GMO Labeling a Good or Bad Thing?: Consumers want labels because their food choices are, at least in part, expressions of their affinities, aspirations and fears. The coercion of mandatory labeling ought to be reserved for information that is relevant to health Image: Alexis Baden-Mayer/Flickr
SA Forum is an invited essay from experts on topical issues in science and technology.
There’s a chilling moment in act 3 of The Crucible, Arthur Miller’s great allegory of McCarthyism, that gives me the shivers every time. Threatening a witness whose wife has been falsely accused of witchcraft in 1692 Massachusetts, the zealous judge declares, “But you must understand, sir, that a person is either with this court or he must be counted against it, there is no road between.” The shocked husband abruptly realizes he is trapped; all remaining hope drains from his face—and yours.
I think about that scene when I hear the way many of my environmentalist friends talk about genetically modified organisms, or GMOs, an ill-fitting term that has come to stand for plants, animals and other living things whose genes have been directly manipulated in the lab using the techniques of modern biotechnology. (Ill-fitting because humans have been indirectly, and much less precisely, modifying plant and animal genomes for thousands of years via selective breeding, and evolution has been doing it for as long as there has been life on Earth.)
The same plague of us-or-them absolutism that has infested the small community of self-described “climate skeptics,” wrecking any chance they could have played a positive role in critiquing mainstream climatology, now threatens to overwhelm the much larger “safe food” movement, too. It’s hard to have an intelligent conversation about how, when and whether to use GMOs when a huckster like alternative medicine guru Joseph Mercola calls them “one of the largest threats that we have against the very sustainability of the human race.” Such scaremongering is especially painful to me because even though I do not think that government-approved GMO foods pose meaningful health risks to consumers, and even though I believe strategic genetic engineering can be an important tool to ease human suffering on our warming and resource-constrained planet, I share the concerns of many environmentalists about the homogenization and consolidation of the global food system—trends that are accelerated by the spread of industrially produced GMOs.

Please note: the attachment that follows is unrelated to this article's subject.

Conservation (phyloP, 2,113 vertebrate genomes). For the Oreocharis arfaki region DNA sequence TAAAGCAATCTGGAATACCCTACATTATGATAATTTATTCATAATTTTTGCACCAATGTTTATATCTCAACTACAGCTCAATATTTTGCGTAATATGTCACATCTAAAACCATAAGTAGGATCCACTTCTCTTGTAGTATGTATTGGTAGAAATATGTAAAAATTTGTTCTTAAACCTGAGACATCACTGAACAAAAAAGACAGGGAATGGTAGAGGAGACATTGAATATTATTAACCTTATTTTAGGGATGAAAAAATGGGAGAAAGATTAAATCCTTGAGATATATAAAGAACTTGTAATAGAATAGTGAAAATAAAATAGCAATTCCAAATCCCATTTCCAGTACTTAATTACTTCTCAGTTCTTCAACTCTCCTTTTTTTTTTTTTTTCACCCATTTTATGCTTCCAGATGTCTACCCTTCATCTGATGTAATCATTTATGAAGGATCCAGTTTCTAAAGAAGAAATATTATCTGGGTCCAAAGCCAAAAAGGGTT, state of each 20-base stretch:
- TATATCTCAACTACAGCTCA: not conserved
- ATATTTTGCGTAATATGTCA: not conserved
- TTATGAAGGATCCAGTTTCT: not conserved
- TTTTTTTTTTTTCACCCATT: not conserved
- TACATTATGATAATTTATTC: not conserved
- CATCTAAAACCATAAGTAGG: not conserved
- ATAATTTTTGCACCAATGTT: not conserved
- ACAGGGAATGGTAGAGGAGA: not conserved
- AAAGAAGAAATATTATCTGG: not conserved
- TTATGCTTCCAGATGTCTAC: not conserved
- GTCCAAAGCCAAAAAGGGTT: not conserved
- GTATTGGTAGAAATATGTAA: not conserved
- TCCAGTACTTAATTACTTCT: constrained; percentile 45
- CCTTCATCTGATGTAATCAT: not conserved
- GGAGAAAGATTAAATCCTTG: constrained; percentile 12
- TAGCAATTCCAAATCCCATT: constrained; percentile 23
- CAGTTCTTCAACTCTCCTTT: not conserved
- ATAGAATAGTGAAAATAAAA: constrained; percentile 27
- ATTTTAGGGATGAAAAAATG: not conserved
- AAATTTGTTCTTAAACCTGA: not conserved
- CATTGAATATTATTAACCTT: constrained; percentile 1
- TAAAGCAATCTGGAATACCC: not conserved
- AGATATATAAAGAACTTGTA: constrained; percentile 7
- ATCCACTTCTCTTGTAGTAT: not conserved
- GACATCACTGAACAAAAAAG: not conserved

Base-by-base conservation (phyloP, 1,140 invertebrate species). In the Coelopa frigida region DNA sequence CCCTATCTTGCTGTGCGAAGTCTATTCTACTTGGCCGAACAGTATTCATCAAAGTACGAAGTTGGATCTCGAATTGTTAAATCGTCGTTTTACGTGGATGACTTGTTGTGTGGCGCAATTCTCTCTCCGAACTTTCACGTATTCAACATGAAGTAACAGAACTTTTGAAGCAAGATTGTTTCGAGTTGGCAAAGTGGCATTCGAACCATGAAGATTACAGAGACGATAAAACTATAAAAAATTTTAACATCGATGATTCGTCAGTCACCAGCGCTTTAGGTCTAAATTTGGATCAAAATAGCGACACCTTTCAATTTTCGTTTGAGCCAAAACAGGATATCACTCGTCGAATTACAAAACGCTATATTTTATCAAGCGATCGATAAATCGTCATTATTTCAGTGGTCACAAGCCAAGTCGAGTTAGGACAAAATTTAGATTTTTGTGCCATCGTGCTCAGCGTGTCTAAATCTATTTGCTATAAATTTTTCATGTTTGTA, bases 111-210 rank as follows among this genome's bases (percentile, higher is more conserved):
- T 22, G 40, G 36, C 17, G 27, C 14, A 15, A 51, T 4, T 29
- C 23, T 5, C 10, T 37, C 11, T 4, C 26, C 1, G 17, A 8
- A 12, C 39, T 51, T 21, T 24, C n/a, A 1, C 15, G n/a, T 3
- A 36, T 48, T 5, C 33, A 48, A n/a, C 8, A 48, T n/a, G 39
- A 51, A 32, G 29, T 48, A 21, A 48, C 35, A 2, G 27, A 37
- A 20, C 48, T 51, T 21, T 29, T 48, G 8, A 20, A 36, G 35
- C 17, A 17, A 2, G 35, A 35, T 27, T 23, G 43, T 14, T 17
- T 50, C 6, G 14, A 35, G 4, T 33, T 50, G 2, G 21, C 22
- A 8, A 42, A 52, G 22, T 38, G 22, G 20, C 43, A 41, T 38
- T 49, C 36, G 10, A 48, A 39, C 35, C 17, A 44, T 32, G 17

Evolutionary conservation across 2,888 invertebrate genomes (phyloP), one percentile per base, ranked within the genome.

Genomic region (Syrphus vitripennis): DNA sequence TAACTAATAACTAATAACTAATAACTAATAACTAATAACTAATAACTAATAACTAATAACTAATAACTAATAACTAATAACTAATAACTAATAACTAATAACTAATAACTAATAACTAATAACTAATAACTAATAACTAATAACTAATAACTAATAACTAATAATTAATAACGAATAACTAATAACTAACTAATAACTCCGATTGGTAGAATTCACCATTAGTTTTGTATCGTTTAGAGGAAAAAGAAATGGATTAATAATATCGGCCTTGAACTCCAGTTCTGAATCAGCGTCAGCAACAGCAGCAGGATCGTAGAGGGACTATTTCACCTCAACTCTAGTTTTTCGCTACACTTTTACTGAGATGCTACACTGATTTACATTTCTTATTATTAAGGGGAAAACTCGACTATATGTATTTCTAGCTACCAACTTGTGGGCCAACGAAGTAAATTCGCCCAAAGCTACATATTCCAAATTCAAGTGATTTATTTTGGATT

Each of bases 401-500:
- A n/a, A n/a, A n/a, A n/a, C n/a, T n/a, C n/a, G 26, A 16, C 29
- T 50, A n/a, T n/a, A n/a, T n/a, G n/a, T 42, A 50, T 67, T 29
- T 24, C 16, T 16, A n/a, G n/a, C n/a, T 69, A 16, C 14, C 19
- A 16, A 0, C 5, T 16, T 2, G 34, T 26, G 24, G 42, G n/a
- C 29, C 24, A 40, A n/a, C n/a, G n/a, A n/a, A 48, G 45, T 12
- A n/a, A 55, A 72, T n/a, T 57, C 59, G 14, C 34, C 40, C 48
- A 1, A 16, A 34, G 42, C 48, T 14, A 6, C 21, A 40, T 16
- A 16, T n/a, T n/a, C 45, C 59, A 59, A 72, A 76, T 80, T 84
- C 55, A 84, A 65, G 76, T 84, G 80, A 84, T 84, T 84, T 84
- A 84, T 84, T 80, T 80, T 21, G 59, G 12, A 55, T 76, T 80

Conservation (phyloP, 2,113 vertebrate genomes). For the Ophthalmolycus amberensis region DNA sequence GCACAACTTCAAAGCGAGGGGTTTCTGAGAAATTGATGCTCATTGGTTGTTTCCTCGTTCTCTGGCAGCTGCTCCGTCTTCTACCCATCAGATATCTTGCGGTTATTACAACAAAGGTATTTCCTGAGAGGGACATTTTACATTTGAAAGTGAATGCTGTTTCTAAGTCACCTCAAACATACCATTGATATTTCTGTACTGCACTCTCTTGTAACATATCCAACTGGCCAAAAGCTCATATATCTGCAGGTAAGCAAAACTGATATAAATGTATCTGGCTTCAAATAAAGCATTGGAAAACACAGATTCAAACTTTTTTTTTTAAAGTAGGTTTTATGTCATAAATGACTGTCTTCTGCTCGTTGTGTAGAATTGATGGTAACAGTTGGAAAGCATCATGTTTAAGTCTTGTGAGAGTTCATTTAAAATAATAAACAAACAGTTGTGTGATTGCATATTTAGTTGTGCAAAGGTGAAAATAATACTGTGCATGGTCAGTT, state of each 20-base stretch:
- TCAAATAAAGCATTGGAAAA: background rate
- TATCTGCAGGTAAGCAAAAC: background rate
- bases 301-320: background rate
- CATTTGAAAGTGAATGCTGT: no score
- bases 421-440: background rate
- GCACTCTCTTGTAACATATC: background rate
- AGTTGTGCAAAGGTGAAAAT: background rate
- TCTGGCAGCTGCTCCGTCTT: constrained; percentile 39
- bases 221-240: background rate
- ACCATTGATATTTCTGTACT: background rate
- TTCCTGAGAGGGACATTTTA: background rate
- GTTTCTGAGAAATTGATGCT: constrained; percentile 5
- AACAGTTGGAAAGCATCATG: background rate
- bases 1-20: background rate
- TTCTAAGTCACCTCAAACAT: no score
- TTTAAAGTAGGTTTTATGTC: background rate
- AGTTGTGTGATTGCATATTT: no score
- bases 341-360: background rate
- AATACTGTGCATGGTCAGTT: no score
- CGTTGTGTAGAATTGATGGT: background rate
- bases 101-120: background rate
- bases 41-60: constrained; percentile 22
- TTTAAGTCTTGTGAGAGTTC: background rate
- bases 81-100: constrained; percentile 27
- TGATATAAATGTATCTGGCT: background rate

There’s still plenty of debate focused on whether the monocultures and dependencies fostered by first-generation GMO products like Monsanto’s pest-resistant corn and cotton and Roundup Ready soybeans nullify their purported benefits of higher yields and reduced insecticide use. But what is beyond dispute is that those products were introduced not because they were the best way to employ genetic engineering to address critical global food issues, but because they were thought to be the fastest, most reliable route to profits for Monsanto and other producers.
Their adoption of a profits-first strategy was a fateful decision because the seemingly endless furor over Roundup Ready and other first-generation GMOs, fomented by green campaigners and Monsanto’s own missteps, have turned world public opinion decisively against bioengineered foods. Even in the U.S., whose citizens are more open-minded about GMOs than Europeans, the signs are ominous. We are all reaping what Monsanto has sown, and it is a bitter harvest for those of us who think that humanitarian-driven GMO projects such as drought-tolerant maize and vitamin-fortified cassava, developed by nonprofits and thoroughly tested by local researchers, should already be in wide use in countries that want them. Whereas GMOs should never be seen as a panacea, they can do a world of good as important tools within a broader strategy to combat starvation, disease and environmental degradation in places like sub-Saharan Africa.